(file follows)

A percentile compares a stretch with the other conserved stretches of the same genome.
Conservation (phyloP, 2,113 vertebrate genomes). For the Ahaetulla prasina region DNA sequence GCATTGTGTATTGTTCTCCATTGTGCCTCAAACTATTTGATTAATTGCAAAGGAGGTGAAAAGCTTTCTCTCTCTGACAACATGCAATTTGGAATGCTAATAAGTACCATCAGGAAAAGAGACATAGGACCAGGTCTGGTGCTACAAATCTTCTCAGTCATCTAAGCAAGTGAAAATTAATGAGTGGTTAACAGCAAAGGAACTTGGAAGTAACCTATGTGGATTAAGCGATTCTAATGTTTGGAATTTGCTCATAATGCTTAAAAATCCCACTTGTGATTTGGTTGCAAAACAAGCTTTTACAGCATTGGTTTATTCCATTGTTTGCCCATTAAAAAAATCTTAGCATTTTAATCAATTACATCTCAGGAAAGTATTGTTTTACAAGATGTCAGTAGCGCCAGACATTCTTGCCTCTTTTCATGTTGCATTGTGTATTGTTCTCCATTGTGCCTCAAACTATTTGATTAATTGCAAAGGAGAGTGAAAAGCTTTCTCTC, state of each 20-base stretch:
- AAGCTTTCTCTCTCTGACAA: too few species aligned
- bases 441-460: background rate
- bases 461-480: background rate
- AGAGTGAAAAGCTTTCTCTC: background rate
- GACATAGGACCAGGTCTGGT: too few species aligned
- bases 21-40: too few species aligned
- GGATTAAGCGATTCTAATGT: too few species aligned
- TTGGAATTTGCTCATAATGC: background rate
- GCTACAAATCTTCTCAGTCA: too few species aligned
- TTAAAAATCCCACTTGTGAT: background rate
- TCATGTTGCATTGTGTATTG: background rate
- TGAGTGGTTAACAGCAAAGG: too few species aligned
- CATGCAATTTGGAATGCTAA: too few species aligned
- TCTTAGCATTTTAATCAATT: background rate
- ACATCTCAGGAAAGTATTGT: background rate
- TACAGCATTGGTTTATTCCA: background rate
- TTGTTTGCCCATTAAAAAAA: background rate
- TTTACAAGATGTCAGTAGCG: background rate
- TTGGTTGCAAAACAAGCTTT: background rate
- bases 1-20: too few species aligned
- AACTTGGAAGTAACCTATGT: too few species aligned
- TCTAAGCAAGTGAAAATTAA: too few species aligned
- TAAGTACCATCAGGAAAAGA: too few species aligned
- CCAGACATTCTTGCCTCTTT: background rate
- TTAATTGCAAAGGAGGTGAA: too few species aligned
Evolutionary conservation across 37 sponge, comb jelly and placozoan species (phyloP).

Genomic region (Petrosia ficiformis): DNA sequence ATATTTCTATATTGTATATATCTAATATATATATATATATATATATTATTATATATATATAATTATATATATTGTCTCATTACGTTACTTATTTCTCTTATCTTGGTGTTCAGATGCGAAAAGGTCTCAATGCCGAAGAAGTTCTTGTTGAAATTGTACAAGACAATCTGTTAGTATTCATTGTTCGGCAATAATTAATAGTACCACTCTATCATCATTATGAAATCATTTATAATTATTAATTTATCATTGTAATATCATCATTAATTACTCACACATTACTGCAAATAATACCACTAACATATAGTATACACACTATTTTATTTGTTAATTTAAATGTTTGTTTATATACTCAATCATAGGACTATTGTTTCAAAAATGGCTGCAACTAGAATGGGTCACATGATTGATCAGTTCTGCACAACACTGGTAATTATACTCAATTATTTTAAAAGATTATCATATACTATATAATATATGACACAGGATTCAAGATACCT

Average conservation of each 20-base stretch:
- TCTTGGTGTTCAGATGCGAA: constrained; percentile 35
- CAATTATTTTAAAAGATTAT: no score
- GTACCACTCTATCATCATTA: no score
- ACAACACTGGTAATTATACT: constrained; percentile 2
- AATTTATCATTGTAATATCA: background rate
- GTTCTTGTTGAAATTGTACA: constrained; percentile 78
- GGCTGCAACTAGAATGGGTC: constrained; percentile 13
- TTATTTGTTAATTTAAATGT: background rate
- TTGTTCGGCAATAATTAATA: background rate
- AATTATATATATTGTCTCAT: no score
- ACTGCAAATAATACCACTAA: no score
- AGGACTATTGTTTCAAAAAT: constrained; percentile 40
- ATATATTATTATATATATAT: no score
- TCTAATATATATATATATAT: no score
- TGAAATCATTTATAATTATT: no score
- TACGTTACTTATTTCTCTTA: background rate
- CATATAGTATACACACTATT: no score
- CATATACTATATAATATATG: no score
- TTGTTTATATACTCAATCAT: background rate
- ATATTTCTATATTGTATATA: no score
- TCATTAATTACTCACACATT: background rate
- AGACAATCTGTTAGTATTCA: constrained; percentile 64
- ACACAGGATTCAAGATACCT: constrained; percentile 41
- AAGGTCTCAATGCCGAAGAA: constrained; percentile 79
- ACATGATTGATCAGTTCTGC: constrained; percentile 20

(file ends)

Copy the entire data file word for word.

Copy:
A percentile compares a stretch with the other conserved stretches of the same genome.
Conservation (phyloP, 2,113 vertebrate genomes). For the Ahaetulla prasina region DNA sequence GCATTGTGTATTGTTCTCCATTGTGCCTCAAACTATTTGATTAATTGCAAAGGAGGTGAAAAGCTTTCTCTCTCTGACAACATGCAATTTGGAATGCTAATAAGTACCATCAGGAAAAGAGACATAGGACCAGGTCTGGTGCTACAAATCTTCTCAGTCATCTAAGCAAGTGAAAATTAATGAGTGGTTAACAGCAAAGGAACTTGGAAGTAACCTATGTGGATTAAGCGATTCTAATGTTTGGAATTTGCTCATAATGCTTAAAAATCCCACTTGTGATTTGGTTGCAAAACAAGCTTTTACAGCATTGGTTTATTCCATTGTTTGCCCATTAAAAAAATCTTAGCATTTTAATCAATTACATCTCAGGAAAGTATTGTTTTACAAGATGTCAGTAGCGCCAGACATTCTTGCCTCTTTTCATGTTGCATTGTGTATTGTTCTCCATTGTGCCTCAAACTATTTGATTAATTGCAAAGGAGAGTGAAAAGCTTTCTCTC, state of each 20-base stretch:
- AAGCTTTCTCTCTCTGACAA: too few species aligned
- bases 441-460: background rate
- bases 461-480: background rate
- AGAGTGAAAAGCTTTCTCTC: background rate
- GACATAGGACCAGGTCTGGT: too few species aligned
- bases 21-40: too few species aligned
- GGATTAAGCGATTCTAATGT: too few species aligned
- TTGGAATTTGCTCATAATGC: background rate
- GCTACAAATCTTCTCAGTCA: too few species aligned
- TTAAAAATCCCACTTGTGAT: background rate
- TCATGTTGCATTGTGTATTG: background rate
- TGAGTGGTTAACAGCAAAGG: too few species aligned
- CATGCAATTTGGAATGCTAA: too few species aligned
- TCTTAGCATTTTAATCAATT: background rate
- ACATCTCAGGAAAGTATTGT: background rate
- TACAGCATTGGTTTATTCCA: background rate
- TTGTTTGCCCATTAAAAAAA: background rate
- TTTACAAGATGTCAGTAGCG: background rate
- TTGGTTGCAAAACAAGCTTT: background rate
- bases 1-20: too few species aligned
- AACTTGGAAGTAACCTATGT: too few species aligned
- TCTAAGCAAGTGAAAATTAA: too few species aligned
- TAAGTACCATCAGGAAAAGA: too few species aligned
- CCAGACATTCTTGCCTCTTT: background rate
- TTAATTGCAAAGGAGGTGAA: too few species aligned
Evolutionary conservation across 37 sponge, comb jelly and placozoan species (phyloP).

Genomic region (Petrosia ficiformis): DNA sequence ATATTTCTATATTGTATATATCTAATATATATATATATATATATATTATTATATATATATAATTATATATATTGTCTCATTACGTTACTTATTTCTCTTATCTTGGTGTTCAGATGCGAAAAGGTCTCAATGCCGAAGAAGTTCTTGTTGAAATTGTACAAGACAATCTGTTAGTATTCATTGTTCGGCAATAATTAATAGTACCACTCTATCATCATTATGAAATCATTTATAATTATTAATTTATCATTGTAATATCATCATTAATTACTCACACATTACTGCAAATAATACCACTAACATATAGTATACACACTATTTTATTTGTTAATTTAAATGTTTGTTTATATACTCAATCATAGGACTATTGTTTCAAAAATGGCTGCAACTAGAATGGGTCACATGATTGATCAGTTCTGCACAACACTGGTAATTATACTCAATTATTTTAAAAGATTATCATATACTATATAATATATGACACAGGATTCAAGATACCT

Average conservation of each 20-base stretch:
- TCTTGGTGTTCAGATGCGAA: constrained; percentile 35
- CAATTATTTTAAAAGATTAT: no score
- GTACCACTCTATCATCATTA: no score
- ACAACACTGGTAATTATACT: constrained; percentile 2
- AATTTATCATTGTAATATCA: background rate
- GTTCTTGTTGAAATTGTACA: constrained; percentile 78
- GGCTGCAACTAGAATGGGTC: constrained; percentile 13
- TTATTTGTTAATTTAAATGT: background rate
- TTGTTCGGCAATAATTAATA: background rate
- AATTATATATATTGTCTCAT: no score
- ACTGCAAATAATACCACTAA: no score
- AGGACTATTGTTTCAAAAAT: constrained; percentile 40
- ATATATTATTATATATATAT: no score
- TCTAATATATATATATATAT: no score
- TGAAATCATTTATAATTATT: no score
- TACGTTACTTATTTCTCTTA: background rate
- CATATAGTATACACACTATT: no score
- CATATACTATATAATATATG: no score
- TTGTTTATATACTCAATCAT: background rate
- ATATTTCTATATTGTATATA: no score
- TCATTAATTACTCACACATT: background rate
- AGACAATCTGTTAGTATTCA: constrained; percentile 64
- ACACAGGATTCAAGATACCT: constrained; percentile 41
- AAGGTCTCAATGCCGAAGAA: constrained; percentile 79
- ACATGATTGATCAGTTCTGC: constrained; percentile 20